If you want to improve a person’s health, a continuous supply of safe drinking water is the foundation. As we face the prospect of stronger hurricanes due to climate change, we must improve water-related infrastructure to withstand these storms and pay greater attention to where systems remain vulnerable during long recovery periods, such as ensuring there is fuel for generators or giving special protection to areas that may sustain damage and allow untreated water to flow in or out of the system. This means we, the public and utility workers, must put pressure on our governments, emergency response management teams and utility management to ensure they are adequately prepared for storms and a potentially long recovery period. Some of this will come from new regulation that is created in the aftermath of recent hurricanes and the lessons they have taught us.
But much of it needs to come from us. Pressure on the Trump Administration has led to a more robust response to the crisis in Puerto Rico, although it remains woefully inadequate. In my own community, pressure and new regulations imposed on the local power utility resulted in a swifter (although still somewhat inadequate) recovery response compared to past storm recovery efforts. Those images of Puerto Ricans desperately seeking water from a mountain spring should move us to demand more investment in water treatment infrastructure. People normally ignore water until it isn’t there. By that time, it’s often too late to help those most in need.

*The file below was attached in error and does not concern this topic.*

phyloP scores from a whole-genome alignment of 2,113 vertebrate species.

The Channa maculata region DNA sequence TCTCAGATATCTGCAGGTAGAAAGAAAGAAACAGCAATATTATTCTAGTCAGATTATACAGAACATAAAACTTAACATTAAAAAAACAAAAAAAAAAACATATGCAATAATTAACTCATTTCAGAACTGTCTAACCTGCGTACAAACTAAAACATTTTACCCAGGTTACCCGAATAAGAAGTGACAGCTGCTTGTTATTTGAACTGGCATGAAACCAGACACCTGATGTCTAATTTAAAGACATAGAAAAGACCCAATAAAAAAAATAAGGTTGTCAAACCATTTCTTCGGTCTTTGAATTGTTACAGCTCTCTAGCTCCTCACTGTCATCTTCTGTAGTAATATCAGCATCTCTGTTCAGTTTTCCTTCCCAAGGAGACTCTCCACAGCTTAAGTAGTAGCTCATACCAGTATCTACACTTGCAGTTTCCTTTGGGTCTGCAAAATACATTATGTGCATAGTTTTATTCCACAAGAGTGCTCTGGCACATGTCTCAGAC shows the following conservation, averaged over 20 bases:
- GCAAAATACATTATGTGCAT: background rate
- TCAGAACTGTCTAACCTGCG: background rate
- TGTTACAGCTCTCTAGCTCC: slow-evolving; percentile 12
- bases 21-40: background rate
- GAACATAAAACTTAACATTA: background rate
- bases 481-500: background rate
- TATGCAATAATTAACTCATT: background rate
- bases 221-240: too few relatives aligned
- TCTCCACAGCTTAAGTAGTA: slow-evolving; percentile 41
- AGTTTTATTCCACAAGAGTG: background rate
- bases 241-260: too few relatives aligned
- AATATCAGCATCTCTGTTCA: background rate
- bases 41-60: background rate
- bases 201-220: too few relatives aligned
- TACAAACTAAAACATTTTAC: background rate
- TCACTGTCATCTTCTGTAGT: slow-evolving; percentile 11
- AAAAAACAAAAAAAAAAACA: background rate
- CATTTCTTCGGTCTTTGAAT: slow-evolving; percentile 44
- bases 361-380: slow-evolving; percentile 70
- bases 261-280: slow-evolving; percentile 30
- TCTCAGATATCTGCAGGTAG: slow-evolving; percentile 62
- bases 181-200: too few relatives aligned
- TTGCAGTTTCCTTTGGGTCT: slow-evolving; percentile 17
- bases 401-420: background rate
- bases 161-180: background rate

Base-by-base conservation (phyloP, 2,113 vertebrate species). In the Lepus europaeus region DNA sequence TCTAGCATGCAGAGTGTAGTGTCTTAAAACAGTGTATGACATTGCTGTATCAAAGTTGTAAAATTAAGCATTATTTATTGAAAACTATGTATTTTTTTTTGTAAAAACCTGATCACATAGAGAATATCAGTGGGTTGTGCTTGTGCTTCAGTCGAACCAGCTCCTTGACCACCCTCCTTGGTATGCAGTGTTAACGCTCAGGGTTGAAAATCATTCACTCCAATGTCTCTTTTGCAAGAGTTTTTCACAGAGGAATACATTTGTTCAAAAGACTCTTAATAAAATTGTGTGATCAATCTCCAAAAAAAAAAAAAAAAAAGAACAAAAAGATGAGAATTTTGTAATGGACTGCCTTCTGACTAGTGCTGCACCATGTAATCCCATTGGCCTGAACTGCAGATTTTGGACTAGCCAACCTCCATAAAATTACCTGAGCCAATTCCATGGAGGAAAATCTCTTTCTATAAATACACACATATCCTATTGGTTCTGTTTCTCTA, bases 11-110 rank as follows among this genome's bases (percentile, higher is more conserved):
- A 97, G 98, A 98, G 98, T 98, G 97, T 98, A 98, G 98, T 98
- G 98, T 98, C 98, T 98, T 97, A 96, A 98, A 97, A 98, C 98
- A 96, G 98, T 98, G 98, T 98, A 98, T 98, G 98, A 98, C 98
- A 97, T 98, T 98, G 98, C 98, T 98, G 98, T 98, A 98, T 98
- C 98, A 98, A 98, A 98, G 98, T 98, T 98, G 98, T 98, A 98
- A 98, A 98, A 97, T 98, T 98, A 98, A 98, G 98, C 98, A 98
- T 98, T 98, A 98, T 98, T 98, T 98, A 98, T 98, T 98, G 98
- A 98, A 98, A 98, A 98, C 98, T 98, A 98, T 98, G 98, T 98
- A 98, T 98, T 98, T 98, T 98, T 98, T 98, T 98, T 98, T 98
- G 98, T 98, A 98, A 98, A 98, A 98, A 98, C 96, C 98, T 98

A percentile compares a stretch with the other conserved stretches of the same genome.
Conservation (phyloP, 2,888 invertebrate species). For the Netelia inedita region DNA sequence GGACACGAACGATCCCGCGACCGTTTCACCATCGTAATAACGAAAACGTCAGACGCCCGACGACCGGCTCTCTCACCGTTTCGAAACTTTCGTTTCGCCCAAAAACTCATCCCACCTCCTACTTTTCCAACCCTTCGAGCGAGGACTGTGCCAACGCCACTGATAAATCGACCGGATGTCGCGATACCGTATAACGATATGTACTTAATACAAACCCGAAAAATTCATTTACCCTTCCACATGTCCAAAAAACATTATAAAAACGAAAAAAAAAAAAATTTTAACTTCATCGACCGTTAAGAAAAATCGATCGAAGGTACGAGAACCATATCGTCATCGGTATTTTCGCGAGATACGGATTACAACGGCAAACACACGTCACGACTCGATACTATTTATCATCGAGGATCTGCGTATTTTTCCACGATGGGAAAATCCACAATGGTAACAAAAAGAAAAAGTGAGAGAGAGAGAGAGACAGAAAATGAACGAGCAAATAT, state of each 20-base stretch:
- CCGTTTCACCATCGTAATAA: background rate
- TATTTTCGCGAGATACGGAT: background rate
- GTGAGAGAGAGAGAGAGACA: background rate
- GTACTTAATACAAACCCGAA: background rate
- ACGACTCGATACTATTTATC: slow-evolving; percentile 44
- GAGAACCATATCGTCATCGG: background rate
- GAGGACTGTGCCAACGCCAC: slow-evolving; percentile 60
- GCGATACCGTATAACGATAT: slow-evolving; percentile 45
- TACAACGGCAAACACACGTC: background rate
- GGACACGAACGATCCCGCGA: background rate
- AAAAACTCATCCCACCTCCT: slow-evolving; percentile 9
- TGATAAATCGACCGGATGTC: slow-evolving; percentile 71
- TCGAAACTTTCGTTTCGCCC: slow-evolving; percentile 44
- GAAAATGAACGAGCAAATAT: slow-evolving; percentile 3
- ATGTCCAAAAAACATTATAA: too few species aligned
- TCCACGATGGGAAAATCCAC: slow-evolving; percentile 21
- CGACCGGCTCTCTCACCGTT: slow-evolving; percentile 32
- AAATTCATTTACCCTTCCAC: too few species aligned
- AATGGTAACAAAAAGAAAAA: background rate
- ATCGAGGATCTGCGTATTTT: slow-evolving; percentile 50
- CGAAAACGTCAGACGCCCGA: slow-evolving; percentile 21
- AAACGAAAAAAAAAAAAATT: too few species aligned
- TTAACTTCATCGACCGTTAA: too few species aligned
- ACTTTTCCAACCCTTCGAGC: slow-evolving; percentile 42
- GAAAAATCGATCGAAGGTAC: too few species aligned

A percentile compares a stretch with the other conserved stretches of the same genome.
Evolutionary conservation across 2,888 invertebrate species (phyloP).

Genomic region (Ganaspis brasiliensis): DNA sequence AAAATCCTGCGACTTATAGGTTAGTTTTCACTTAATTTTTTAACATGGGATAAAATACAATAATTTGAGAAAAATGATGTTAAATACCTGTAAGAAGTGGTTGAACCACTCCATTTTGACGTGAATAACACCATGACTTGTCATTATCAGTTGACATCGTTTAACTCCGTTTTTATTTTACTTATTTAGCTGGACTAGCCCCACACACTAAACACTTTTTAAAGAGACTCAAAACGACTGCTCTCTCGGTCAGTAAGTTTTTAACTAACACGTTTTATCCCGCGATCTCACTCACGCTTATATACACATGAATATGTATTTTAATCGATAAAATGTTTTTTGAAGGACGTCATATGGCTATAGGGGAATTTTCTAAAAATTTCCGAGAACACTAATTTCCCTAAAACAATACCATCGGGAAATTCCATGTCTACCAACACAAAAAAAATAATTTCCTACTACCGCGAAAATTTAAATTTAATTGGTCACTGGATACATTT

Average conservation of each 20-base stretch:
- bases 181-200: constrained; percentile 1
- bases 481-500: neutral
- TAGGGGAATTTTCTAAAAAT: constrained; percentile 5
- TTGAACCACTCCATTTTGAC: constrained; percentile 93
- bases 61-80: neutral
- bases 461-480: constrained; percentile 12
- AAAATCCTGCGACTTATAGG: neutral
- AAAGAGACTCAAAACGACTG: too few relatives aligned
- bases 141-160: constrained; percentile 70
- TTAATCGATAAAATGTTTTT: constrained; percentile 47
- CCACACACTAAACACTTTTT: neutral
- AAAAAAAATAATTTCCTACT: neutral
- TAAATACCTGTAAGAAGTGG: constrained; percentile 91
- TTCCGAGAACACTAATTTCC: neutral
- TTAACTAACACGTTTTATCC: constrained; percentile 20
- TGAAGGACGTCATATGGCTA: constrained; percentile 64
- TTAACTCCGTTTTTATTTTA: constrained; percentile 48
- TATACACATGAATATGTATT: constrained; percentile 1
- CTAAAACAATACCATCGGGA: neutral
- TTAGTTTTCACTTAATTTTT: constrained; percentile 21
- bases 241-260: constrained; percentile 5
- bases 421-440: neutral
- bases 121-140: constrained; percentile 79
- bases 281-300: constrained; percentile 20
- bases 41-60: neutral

*Paul Bergen is doing a PhD in Molecular, Structural, and Cellular Microbiology at the Department of Pathology, University of Cambridge. Picture credit: Wikimedia commons.
- United States
- 2013 PhD Pathology
- Churchill College
I work as a management consultant with a focus on healthcare, mostly in life sciences. My work uses a variety of data sources to understand customer needs and improve my client's efforts toward patient centricity in the products and services they offer. I'm a passionate believer that analytics and human-centered design should inform strategy.
I also am a leader in my firm's internal think-tank, focused on tackling big topics that impact people's healthcare. We leverage a variety of data sources and market research from around to world to study topics in public health, healthcare disruption, digital transformation, and medical development.
Auburn University BS Microbiology/ BA German 2012